Best of 2011

Posted in Music on January 1st, 2012 by Tom

My best of 2011 is all done, though a tad bit late. Apologies.

It was a good year for the blog though, with some 40-odd posts, nearly all music related, making this the year to beat in terms of content production. It’s still a little unevenly paced still, but we made it through the year without any huge gaps in updates, which I’m quite proud of!

Without further ado, I have linked to the big list of the top albums of 2011. Below, for purposes of aggregation, is my Hype Zeitgeist widget.

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On The Water

Posted in Music on November 24th, 2011 by Tom

My love affair with Future Islands has been love-at-first-sound(listen?) ordeal. 2010’s In Evening Air was nothing short of a masterpiece, and it bordered on instant gratification that their newest album On The Water was being released only two months after I discovered the band.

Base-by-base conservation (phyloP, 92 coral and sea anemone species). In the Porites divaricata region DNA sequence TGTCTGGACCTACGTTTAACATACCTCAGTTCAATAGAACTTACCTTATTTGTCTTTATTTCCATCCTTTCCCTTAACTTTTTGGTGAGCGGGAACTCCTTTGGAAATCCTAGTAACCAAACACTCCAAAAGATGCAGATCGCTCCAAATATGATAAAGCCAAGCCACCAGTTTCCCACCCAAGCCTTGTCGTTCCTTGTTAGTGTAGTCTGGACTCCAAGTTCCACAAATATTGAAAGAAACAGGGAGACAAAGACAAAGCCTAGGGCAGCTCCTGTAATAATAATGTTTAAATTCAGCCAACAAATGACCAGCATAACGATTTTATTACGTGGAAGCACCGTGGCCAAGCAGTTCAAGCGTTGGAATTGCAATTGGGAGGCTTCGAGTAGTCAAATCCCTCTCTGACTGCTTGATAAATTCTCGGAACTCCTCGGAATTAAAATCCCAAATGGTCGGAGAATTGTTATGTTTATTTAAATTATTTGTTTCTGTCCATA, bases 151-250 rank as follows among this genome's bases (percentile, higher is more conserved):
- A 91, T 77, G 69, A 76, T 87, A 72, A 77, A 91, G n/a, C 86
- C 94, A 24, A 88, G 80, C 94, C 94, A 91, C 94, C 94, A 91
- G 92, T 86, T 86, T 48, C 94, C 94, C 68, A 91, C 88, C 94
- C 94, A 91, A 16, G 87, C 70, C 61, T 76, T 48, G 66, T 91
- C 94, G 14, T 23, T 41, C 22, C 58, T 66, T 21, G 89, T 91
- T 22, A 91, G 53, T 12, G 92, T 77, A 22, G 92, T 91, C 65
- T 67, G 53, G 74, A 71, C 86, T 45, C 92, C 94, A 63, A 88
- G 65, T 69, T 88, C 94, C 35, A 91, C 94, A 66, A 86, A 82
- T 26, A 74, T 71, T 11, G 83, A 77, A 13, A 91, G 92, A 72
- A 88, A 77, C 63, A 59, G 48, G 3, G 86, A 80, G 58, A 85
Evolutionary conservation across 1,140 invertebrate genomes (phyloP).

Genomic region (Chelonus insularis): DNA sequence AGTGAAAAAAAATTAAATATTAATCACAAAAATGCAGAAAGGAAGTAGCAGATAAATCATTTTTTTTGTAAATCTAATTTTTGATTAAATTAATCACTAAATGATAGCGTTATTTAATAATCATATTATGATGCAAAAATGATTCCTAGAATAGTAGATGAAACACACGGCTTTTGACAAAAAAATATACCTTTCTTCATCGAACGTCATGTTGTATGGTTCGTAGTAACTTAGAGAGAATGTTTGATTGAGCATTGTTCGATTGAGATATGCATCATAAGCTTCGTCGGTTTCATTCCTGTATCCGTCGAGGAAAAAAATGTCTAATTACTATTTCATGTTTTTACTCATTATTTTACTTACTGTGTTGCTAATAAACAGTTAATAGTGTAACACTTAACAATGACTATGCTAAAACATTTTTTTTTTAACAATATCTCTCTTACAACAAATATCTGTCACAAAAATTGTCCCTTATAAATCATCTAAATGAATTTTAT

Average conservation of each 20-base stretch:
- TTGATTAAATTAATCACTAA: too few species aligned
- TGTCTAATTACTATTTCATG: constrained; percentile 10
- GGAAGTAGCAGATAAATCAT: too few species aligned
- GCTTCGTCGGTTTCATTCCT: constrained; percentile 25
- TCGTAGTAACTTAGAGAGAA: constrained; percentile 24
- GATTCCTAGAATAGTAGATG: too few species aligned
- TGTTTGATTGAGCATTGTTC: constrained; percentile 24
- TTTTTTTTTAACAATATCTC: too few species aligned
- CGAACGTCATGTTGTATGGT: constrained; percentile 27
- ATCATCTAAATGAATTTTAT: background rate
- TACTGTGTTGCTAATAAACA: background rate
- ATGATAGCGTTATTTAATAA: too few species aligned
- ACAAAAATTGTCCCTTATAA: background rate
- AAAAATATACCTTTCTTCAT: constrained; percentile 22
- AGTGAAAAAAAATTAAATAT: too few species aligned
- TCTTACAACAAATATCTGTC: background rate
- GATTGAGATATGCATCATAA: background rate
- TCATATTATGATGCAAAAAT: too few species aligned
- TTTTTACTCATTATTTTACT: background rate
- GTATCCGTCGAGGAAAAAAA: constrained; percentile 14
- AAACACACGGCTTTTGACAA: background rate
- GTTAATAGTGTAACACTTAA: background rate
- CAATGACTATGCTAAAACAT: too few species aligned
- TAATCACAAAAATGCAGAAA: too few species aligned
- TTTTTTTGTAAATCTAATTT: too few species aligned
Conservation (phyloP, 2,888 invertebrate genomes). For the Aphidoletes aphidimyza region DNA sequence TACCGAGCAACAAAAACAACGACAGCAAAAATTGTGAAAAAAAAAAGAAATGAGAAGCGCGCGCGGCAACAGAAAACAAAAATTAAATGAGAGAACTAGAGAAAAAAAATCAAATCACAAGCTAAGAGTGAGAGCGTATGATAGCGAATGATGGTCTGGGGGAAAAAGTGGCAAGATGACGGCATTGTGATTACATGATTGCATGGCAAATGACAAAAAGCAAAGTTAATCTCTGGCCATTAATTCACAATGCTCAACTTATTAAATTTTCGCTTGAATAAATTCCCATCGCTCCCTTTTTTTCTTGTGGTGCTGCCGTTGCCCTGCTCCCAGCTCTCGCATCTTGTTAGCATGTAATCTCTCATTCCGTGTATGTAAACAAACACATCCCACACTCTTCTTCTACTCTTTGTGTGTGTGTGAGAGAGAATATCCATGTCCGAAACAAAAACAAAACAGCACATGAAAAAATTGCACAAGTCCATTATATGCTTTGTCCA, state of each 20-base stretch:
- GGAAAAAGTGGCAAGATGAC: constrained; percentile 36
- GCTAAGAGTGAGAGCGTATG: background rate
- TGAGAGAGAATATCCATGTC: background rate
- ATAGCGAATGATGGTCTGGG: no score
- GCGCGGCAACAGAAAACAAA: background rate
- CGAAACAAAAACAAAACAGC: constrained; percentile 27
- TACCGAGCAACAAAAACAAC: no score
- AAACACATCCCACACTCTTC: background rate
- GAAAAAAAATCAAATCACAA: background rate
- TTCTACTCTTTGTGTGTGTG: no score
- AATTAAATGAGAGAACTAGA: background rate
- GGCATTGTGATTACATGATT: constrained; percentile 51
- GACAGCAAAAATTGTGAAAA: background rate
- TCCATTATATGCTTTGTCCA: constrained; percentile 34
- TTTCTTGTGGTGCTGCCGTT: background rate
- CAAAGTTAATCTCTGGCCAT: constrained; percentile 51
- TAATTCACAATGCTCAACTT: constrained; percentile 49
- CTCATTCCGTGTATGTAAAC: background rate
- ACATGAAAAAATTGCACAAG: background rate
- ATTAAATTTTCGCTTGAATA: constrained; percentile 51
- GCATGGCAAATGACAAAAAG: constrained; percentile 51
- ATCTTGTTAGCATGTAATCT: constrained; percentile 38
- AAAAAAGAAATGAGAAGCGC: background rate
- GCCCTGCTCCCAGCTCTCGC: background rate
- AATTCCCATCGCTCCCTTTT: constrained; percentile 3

It brings me great joy to report that the album does not disappoint in the slightest. Samuel T. Herring once again reprises his role as the most tortured, broken soul you’ve ever encountered, and the Baltimore trio is truly firing on all cylinders in many places on the record.

Whereas ‘In Evening Air’ was a thoughtfully placed instrumental segue, ‘On The Water’ is a fully-fledged, bold trudge of an introduction to the thesis of the album: Love, Loss, and Longing, served with a side of pelagic imagery.

Following immediately after is the pulsating ‘Before The Bridge‘, whose driving bass and soaring vocals, try though they might, can’t really mask the tragedy of the narrative:


‘Before The Bridge’
[ mp3 ♫ ]

And if things had changed
I would have buried you deep in my heart
And if things had stayed the same
I would have carried you as far as the sky

Whatever has us now
I can’t forget somehow
For to forget a love is to regret

And what is love is regret
And what isn’t love is a test